The project, 92,000 square feet overall (a football field is 64,700 square feet), will be marked off with two shortened football fields within one soccer field. It will be located fairly close to the softball field’s right field.
The $838,860 bid from Midwest Synthetic Turf Professionals, was accepted. It includes an alternate bid of $94,860 to install a shock-absorbing pad under the turf. The football field at Cardinal Stadium has a similar pad.
Crossland Construction, the district’s project manager, provided estimates of the high school additions for the board to review.
The grand total is $8,989,899, including the estimates for three alternates and renovation of Cardinal Theatre. The base is $6,377,185. And the Cardinal Theatre estimate is $1,110,233.
The district is financing the projects with proceeds from an $11 million bond sale that was completed June 1 after being approved by voters in April.
Major renovation of the former American Legion building at 1000 N. Main Street to house the district’s special services is being financed with existing capital improvement funds.
Kevin Cooper, assistant superintendent for business operations, reported that interior demolition is complete and wall studs are now being installed.
The board voted to spend $147,000 to coat the exterior so that it will look like a new building. The project is expected to be finished by Aug. 5.
Also approved was the purchase of technology for a large media room in that facility, at a cost of $116,223 from Kansas City Audio-Visual Inc.
Cooper said the media room will be equipped for virtual attendees, which will make it a good site for board meetings, professional development and virtual learning.
The board also approved a bid of $79,726 from Essential Network Technologies to replace the WiFi system in the high school.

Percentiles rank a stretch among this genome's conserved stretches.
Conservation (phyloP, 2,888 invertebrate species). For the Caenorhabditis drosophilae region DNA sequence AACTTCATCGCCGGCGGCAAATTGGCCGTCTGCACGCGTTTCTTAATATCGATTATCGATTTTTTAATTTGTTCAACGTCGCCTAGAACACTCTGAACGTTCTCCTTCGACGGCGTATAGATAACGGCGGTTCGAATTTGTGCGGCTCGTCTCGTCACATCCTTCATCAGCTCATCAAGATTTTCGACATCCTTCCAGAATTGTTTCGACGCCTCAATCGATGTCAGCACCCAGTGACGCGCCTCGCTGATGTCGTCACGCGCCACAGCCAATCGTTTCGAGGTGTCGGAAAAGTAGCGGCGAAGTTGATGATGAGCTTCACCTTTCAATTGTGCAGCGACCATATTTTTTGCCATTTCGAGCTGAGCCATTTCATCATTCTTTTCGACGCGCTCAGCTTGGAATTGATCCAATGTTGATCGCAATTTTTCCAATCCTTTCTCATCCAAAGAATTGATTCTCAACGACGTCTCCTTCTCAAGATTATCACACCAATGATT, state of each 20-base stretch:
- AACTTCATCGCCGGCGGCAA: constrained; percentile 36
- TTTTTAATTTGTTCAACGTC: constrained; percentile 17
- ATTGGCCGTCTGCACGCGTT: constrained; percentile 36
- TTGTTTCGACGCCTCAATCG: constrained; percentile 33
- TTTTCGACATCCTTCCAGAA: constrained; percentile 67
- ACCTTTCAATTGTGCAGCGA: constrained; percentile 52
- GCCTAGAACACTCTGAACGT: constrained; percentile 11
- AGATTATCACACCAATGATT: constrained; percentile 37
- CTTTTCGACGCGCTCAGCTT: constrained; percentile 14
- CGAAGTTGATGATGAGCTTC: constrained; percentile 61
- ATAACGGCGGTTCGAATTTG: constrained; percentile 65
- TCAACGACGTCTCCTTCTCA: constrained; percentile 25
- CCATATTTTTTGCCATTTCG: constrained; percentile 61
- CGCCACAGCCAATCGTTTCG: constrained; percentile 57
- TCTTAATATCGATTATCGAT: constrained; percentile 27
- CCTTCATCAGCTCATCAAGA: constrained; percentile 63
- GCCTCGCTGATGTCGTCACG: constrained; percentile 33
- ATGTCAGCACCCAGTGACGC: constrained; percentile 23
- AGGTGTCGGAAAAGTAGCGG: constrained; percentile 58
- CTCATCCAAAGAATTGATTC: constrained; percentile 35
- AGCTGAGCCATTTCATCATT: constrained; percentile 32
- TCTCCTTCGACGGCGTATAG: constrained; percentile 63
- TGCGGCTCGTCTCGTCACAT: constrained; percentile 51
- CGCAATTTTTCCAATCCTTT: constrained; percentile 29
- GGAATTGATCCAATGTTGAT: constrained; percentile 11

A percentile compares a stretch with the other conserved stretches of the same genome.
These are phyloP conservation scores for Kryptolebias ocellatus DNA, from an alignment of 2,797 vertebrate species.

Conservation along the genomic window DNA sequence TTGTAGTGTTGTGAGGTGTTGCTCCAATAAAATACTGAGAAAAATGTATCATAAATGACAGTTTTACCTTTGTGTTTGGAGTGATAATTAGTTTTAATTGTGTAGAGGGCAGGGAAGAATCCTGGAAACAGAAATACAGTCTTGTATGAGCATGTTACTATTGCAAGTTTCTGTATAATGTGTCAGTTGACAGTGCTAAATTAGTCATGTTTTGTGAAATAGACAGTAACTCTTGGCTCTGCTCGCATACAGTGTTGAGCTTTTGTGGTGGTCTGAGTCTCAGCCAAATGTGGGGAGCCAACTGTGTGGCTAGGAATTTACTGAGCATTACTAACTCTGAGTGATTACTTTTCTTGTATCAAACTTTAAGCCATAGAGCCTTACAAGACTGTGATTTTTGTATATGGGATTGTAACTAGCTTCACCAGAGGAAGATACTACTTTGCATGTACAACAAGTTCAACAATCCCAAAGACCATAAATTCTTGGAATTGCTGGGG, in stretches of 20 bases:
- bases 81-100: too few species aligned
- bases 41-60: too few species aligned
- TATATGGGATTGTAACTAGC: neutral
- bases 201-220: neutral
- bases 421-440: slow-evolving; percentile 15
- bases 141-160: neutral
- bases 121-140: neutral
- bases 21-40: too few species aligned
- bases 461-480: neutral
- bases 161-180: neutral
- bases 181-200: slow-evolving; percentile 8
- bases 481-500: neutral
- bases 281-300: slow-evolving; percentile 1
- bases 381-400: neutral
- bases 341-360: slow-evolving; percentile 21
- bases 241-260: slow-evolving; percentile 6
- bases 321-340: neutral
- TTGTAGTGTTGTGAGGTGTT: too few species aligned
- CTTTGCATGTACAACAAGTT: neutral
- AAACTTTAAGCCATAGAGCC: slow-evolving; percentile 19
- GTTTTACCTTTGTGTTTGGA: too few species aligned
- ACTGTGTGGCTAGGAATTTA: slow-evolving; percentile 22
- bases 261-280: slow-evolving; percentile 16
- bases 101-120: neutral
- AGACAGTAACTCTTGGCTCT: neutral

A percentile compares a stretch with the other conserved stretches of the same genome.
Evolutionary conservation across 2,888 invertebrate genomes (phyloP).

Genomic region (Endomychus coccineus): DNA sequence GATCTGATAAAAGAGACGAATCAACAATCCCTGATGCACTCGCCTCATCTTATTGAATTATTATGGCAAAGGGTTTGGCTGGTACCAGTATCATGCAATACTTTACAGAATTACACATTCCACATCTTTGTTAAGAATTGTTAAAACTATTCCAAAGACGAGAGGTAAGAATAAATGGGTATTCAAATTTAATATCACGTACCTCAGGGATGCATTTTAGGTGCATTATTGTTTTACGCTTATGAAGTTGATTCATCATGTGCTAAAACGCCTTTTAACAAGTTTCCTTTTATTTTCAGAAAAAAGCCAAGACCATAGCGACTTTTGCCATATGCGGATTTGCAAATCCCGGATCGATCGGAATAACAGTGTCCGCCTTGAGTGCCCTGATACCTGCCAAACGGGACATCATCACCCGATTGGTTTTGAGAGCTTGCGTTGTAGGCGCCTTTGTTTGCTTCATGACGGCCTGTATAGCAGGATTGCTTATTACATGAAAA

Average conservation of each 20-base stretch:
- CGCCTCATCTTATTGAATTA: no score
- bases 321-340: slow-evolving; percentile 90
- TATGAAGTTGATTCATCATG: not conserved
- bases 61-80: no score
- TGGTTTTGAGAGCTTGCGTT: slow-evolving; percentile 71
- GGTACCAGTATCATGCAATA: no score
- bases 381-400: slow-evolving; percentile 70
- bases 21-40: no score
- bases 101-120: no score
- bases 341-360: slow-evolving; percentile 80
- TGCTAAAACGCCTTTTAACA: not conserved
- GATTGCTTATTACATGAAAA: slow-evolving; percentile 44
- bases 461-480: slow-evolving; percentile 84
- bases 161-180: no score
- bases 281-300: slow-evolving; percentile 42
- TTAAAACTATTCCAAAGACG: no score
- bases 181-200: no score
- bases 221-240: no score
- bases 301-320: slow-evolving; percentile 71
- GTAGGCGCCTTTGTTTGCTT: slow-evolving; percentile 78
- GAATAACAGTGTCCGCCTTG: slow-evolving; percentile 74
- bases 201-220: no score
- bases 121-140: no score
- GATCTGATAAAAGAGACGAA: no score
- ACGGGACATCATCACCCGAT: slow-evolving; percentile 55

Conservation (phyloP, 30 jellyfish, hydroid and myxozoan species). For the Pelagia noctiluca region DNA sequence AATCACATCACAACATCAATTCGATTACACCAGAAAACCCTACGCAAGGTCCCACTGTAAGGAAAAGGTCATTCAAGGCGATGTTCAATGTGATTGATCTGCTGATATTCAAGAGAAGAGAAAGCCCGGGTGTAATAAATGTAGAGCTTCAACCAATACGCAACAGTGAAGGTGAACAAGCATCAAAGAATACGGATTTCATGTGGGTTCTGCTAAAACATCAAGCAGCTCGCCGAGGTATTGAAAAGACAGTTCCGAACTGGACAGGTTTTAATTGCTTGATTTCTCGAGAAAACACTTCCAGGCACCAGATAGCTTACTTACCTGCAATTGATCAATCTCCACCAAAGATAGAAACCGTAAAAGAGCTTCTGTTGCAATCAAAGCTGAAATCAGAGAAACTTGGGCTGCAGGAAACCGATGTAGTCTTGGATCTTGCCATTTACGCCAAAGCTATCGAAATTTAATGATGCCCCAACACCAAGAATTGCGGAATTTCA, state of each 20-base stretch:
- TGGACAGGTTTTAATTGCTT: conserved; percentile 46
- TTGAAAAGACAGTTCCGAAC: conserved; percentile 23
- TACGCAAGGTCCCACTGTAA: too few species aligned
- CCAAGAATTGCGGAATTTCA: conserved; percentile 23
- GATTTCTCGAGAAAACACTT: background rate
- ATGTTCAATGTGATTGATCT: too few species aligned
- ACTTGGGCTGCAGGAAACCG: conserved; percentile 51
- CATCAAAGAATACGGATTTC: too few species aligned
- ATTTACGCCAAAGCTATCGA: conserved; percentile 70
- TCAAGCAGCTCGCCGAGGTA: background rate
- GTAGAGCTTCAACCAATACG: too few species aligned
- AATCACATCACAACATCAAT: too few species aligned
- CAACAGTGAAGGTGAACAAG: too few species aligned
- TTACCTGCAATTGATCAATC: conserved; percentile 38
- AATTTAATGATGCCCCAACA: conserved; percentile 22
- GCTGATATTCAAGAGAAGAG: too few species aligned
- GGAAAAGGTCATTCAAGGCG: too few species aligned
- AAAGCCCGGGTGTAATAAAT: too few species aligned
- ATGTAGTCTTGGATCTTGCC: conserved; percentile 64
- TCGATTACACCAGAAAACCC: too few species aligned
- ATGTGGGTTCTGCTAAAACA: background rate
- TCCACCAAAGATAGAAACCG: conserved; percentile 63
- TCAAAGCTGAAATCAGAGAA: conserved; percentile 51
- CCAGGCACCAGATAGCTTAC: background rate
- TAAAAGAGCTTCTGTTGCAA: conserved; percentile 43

Cooper received board approval to purchase four more lots west of the high school. They are all across Madison Street north of Aylor Street.
Clarence Winans is selling the lots at 1015 Aylor St., 709 N. Prospect St., and 702 N. Madison St. for a total of $205,000.
Anna Ovitt is selling her house at 720 N. Madison St. for $100,000.
Houses previously purchased along Madison Street are in the process of being demolished.
In other action, the board:
• Approved the purchase of 15 marching trumpets and other instruments for the band program, at a cost of $25,781. Also, band director Butch Owens received permission to purchase four media towers to make the band more competitive. They will be on the field during performances and can be spun to present four different digital prints on each tower. He said this year’s theme will be the four seasons. The prints can be changed for other themes.
• Praised high school athletes who performed at the state track and field meet.
• Congratulated four students who competed in Columbia at the state Special Olympics meet.
• Agreed to purchase three new school buses dedicated to early childhood education, which will replace three in use now. The district will be reimbursed for the complete cost of $108,000.
• Accepted the resignation of Caleb Wheeler, a junior high math teacher.
• Approved contracts for:
– Tanner McNutt, high school special education.
– Crystal Thomas, junior high special education.
– Brayden Wilson, junior high in-school suspension.